A few months back, the name Xiaomi would have drawn blank stares from most Indian consumers. However, the ‘Apple of China’ has become the darling of India thanks to its superbly priced devices. The Redmi 1S was launched in India less than a month back, and has been selling out in a matter of seconds every week. On paper, the Redmi 1S appears to be a stunning bargain. A Qualcomm Snapdragon 400 powered smartphone with HD display and 8 mega-pixel camera at just ₹ 6000 is a steal. However, specs can often be deceptive. What matters in the end is its real life performance. Read on to find out if the Redmi 1S is as good as it seems.
Appearance, Display, and Battery
I normally don’t pay a lot of attention to the packaging, but Redmi deserves a special mention due to two things – both good and bad. On a positive note, the box is compact and well designed, is eco-friendly, and feels premium. However, unlike most other smartphones, the Redmi 1S doesn’t ship with an earphone. I don’t consider this to be a big deal, as most bundled earphones sound worse than something you can buy separately for less than ₹ 500. But, the omission of such a standard accessory can unpleasantly surprise some buyers.
At this price point, functional design is what you should expect, and the Redmi 1S delivers on that front. It doesn’t have the sleek curves of the premium droids, but it is not ugly by any means. The plastic rear cover has a nice lustrous appearance, but is a smudge magnet. Smudge is a problem with the front too, which sports a 4.7’’ HD (720p) display with capacitive buttons accented in red. The LED indicator is placed just beneath the Home button. The Redmi has pretty wide bezels, which adds to its dimensions. At 137 x 69 x 9.9 mm it’s only slightly smaller than the Mi3 or the Mi4. It’s also fairly heavy, weighing in at 158 g. However, the overall build quality is pretty solid, and it avoids looking like a brick. In fact, the Redmi 1S looks quite better than a lot of the other phones in this price range.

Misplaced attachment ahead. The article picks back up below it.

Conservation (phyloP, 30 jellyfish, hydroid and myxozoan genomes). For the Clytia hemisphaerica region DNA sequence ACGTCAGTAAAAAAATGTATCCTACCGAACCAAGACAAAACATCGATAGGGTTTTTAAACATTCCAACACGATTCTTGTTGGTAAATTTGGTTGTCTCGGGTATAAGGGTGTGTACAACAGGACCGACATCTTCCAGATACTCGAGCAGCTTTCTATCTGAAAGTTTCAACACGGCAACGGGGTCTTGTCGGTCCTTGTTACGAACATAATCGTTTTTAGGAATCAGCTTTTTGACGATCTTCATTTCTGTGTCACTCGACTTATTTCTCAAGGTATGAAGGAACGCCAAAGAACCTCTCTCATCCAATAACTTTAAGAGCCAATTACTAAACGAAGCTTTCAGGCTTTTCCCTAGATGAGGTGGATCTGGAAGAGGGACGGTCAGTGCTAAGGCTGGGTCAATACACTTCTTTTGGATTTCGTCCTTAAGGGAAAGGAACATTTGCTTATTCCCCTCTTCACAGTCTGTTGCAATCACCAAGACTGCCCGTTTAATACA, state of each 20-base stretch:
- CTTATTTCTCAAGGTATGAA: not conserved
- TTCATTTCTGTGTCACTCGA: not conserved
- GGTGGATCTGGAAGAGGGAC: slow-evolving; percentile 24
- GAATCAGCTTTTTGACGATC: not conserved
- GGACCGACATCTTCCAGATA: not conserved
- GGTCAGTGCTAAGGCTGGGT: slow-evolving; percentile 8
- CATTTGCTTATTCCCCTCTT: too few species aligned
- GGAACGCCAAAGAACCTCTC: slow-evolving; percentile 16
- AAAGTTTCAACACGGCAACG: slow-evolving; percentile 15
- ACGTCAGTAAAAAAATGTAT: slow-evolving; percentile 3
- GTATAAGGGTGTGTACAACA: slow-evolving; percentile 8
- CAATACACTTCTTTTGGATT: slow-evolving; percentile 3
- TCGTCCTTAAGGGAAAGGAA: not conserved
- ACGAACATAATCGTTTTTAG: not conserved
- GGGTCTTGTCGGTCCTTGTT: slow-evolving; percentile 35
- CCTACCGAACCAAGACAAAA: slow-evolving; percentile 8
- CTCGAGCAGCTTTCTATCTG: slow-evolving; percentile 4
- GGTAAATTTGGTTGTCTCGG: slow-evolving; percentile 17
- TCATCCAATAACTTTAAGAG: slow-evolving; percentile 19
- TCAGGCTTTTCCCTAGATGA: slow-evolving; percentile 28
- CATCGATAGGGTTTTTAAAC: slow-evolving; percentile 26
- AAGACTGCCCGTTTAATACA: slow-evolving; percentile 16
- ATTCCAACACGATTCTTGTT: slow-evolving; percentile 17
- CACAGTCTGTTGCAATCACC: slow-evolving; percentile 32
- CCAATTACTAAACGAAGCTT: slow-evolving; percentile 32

The 4.7-inch IPS display has a pixel density of 312 ppi, which is excellent for a low-end phone. Colour reproduction is on the saturated side, but contrast and brightness are good. However, the glass panel is highly reflective, and hampers outdoor visibility. Even at maximum brightness it can be challenging to read text under the sun.
The Redmi’s back panel covers an eye-popping red coloured 2000 mAh battery, which is user replaceable. MiUi has a reputation of being a battery eater, but the Redmi still manages to last through the day with moderate usage.
The hardware of a budget phone is always a delicate balancing act. The manufacturer has to make the right compromises to make sure that the end product still performs satisfactorily. The Redmi 1S is powered by Qualcomm’s Snapdragon 400 MSM8228 chipset, which houses a Quad-core 1.6 GHz Cortex-A7 CPU and Adreno 305 GPU. This almost the same unit as in the more expensive Moto G (actually Redmi is clocked slightly higher). However, synthetic benchmarks suggest that the Redmi is actually slightly slower than the Moto G. This might be due to the older version of Android, as well as the custom MiUi skin. The Redmi 1S has 1 GB of RAM, which sounds decent enough, but MiUi is a memory hog, which eats up a major chunk of the available memory. In fact, the Redmi failed to execute the Vellamo multicore test due to insufficient memory.
There are also reports on MiUi forums that the Redmi can get uncomfortably hot. While the Redmi did become warm after ten to fifteen minutes of usage, it was not astoundingly hot. The plastic at the back doesn’t seem to be a very good insulator, which does amplify the issue a bit, but the front didn’t get any hotter than I’ve experienced an LG G3 or an Xperia Z2 get. Perhaps Xiaomi could have done a better job with the heat dissipation due to the larger housing available to it.
A budget smartphone is not expected to be a brilliant gaming device. However, it’s always nice if it can handle some casual gaming. I played Angry Bird Stella for extended periods of time, and the Redmi had no problems. However, things were a bit different with Gameloft’s Spiderman Unlimited. The Redmi started off smoothly, but after about fifteen to twenty minutes of gaming, began to stutter randomly, leading to a really frustrating experience. Once the Redmi gets hot, it throttles the CPU, and performance can suffer noticeably. This is something I didn’t experience with the Moto G. In spite of having slightly better specs than the Moto G, the Redmi 1S doesn’t perform as well in the real world. However, to be honest, if you ignore gaming, the overall experience is pretty smooth. You will experience an occasional lag, but it’s not frequent enough to become annoying. The device has 8 GB of internal memory, out of which only four and a half gigs is available to the user. That space can fill up pretty soon if you install a lot of apps, and that’s definitely going to have an impact on the performance. There is also no easy way to move apps to the SD card on MiUi.